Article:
Climate Change Proponents Using ‘Medieval’ Tactics: Australian Attorney-General
George Brandis has compared himself to Voltaire and derided proponents of climate change action as “believers” who do not listen to opposing views and have reduced debate to a medieval and ignorant level.
In an interview with online magazine Spiked, the [Australian] Attorney-General also declares he has no regret for saying Australians have the right to be bigots and accuses the left of advocating censorship to enforce a morality code on the nation.
It comes as former Australian of the year Professor Fiona Stanley said climate science had been denigrated through politicisation and denial, and issued a stinging attack on the federal government for the absence of a specific department to tackle global warming.
Senator Brandis, who is driving reforms to Australia’s racial discrimination act, describes the climate change debate as one of the “catalysing moments” in his views on freedom of speech.
While he says he believes in man-made climate change, the Queensland senator tells the magazine he is shocked by the “authoritarianism” with which some proponents of climate change exclude alternative viewpoints, singling out Labor’s Penny Wong as “Australia’s high priestess of political correctness”.
He said it was “deplorable” that “one side [has] the orthodoxy on its side and delegitimises the views of those who disagree, rather than engaging with them intellectually and showing them why they are wrong”.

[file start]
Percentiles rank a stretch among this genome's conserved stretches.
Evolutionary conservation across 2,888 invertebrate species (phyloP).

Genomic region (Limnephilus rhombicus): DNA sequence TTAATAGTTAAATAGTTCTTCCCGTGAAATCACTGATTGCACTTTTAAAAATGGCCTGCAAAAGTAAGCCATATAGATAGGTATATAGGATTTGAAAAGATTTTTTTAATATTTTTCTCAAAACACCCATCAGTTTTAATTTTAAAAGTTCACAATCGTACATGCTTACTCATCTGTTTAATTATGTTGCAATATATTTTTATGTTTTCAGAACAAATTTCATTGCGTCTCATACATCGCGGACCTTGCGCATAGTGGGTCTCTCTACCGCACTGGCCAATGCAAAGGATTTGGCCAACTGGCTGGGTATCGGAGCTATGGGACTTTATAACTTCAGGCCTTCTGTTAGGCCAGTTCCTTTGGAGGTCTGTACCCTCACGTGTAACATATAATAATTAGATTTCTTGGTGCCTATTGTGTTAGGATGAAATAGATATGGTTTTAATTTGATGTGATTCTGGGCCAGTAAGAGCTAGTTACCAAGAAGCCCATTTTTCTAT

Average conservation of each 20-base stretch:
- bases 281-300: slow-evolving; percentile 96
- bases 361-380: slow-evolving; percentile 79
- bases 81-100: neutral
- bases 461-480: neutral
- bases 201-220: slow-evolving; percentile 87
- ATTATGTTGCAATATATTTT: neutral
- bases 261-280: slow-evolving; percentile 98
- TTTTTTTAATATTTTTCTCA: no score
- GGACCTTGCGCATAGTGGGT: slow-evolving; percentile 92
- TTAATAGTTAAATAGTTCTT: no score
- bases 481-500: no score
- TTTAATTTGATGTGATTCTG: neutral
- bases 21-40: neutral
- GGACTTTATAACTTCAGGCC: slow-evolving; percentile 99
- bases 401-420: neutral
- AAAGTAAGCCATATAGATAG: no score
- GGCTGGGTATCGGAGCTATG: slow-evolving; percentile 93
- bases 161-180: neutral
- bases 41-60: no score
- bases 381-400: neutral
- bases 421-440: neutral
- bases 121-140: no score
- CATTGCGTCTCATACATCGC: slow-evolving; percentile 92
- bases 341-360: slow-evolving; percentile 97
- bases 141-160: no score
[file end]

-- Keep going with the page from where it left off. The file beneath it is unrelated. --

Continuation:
As examples, he points to Senator Wong and former Prime Minister Julia Gillard, who he accuses of arguing “the science is settled” to shut down political debate on climate change.
“In other words, ‘I am not even going to engage in a debate with you.’ It was ignorant, it was mediaeval, the approach of these true believers in climate change,” he said.
Senator Brandis also defended comments he made in the Senate, where he argued for the right of Australians to be bigots as justification for changes to section 18C and 18D of the racial discrimination act.
“I don’t regret saying that because in this debate, sooner or later – and better sooner than later – somebody had to make the Voltaire point; somebody had to make the point [about] defending the right to free speech of people with whom you profoundly disagree.”
Senator Brandis said there had been a shift in Australian politics, claiming it was now the “Tory point of view”, rather than the left, that fell on the side of liberation and free speech.